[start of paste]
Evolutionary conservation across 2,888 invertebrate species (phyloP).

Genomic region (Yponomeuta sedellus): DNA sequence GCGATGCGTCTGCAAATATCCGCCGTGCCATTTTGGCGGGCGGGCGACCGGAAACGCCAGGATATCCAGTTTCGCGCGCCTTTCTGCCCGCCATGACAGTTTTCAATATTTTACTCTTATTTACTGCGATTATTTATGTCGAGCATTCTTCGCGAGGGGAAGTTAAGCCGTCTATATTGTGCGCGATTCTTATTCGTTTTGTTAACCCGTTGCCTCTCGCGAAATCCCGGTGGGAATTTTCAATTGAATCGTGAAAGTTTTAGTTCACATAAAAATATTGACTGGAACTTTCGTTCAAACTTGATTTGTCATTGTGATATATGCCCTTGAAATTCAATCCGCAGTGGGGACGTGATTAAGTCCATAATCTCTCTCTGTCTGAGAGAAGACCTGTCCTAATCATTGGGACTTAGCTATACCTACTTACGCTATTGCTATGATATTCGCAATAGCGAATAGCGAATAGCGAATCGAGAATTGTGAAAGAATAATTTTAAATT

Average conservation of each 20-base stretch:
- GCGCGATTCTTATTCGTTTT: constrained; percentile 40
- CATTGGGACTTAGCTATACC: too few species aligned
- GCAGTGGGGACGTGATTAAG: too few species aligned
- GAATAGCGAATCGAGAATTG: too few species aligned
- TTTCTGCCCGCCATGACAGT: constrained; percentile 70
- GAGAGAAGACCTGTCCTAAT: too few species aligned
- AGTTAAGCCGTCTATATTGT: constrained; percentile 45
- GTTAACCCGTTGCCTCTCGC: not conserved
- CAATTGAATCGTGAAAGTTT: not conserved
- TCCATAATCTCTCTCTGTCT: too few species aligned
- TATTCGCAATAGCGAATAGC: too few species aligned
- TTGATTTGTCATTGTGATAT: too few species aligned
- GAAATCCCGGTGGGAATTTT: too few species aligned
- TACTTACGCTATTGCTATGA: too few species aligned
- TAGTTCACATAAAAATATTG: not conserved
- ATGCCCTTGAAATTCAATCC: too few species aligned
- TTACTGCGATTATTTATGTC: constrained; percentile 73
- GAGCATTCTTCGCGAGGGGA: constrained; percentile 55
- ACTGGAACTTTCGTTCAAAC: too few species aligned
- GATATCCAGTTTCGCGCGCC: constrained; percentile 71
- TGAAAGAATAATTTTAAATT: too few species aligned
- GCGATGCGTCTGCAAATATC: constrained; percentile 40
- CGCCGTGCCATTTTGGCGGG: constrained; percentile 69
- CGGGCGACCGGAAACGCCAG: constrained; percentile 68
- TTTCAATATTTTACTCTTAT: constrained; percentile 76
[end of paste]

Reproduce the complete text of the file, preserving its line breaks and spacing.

Evolutionary conservation across 2,888 invertebrate species (phyloP).

Genomic region (Yponomeuta sedellus): DNA sequence GCGATGCGTCTGCAAATATCCGCCGTGCCATTTTGGCGGGCGGGCGACCGGAAACGCCAGGATATCCAGTTTCGCGCGCCTTTCTGCCCGCCATGACAGTTTTCAATATTTTACTCTTATTTACTGCGATTATTTATGTCGAGCATTCTTCGCGAGGGGAAGTTAAGCCGTCTATATTGTGCGCGATTCTTATTCGTTTTGTTAACCCGTTGCCTCTCGCGAAATCCCGGTGGGAATTTTCAATTGAATCGTGAAAGTTTTAGTTCACATAAAAATATTGACTGGAACTTTCGTTCAAACTTGATTTGTCATTGTGATATATGCCCTTGAAATTCAATCCGCAGTGGGGACGTGATTAAGTCCATAATCTCTCTCTGTCTGAGAGAAGACCTGTCCTAATCATTGGGACTTAGCTATACCTACTTACGCTATTGCTATGATATTCGCAATAGCGAATAGCGAATAGCGAATCGAGAATTGTGAAAGAATAATTTTAAATT

Average conservation of each 20-base stretch:
- GCGCGATTCTTATTCGTTTT: constrained; percentile 40
- CATTGGGACTTAGCTATACC: too few species aligned
- GCAGTGGGGACGTGATTAAG: too few species aligned
- GAATAGCGAATCGAGAATTG: too few species aligned
- TTTCTGCCCGCCATGACAGT: constrained; percentile 70
- GAGAGAAGACCTGTCCTAAT: too few species aligned
- AGTTAAGCCGTCTATATTGT: constrained; percentile 45
- GTTAACCCGTTGCCTCTCGC: not conserved
- CAATTGAATCGTGAAAGTTT: not conserved
- TCCATAATCTCTCTCTGTCT: too few species aligned
- TATTCGCAATAGCGAATAGC: too few species aligned
- TTGATTTGTCATTGTGATAT: too few species aligned
- GAAATCCCGGTGGGAATTTT: too few species aligned
- TACTTACGCTATTGCTATGA: too few species aligned
- TAGTTCACATAAAAATATTG: not conserved
- ATGCCCTTGAAATTCAATCC: too few species aligned
- TTACTGCGATTATTTATGTC: constrained; percentile 73
- GAGCATTCTTCGCGAGGGGA: constrained; percentile 55
- ACTGGAACTTTCGTTCAAAC: too few species aligned
- GATATCCAGTTTCGCGCGCC: constrained; percentile 71
- TGAAAGAATAATTTTAAATT: too few species aligned
- GCGATGCGTCTGCAAATATC: constrained; percentile 40
- CGCCGTGCCATTTTGGCGGG: constrained; percentile 69
- CGGGCGACCGGAAACGCCAG: constrained; percentile 68
- TTTCAATATTTTACTCTTAT: constrained; percentile 76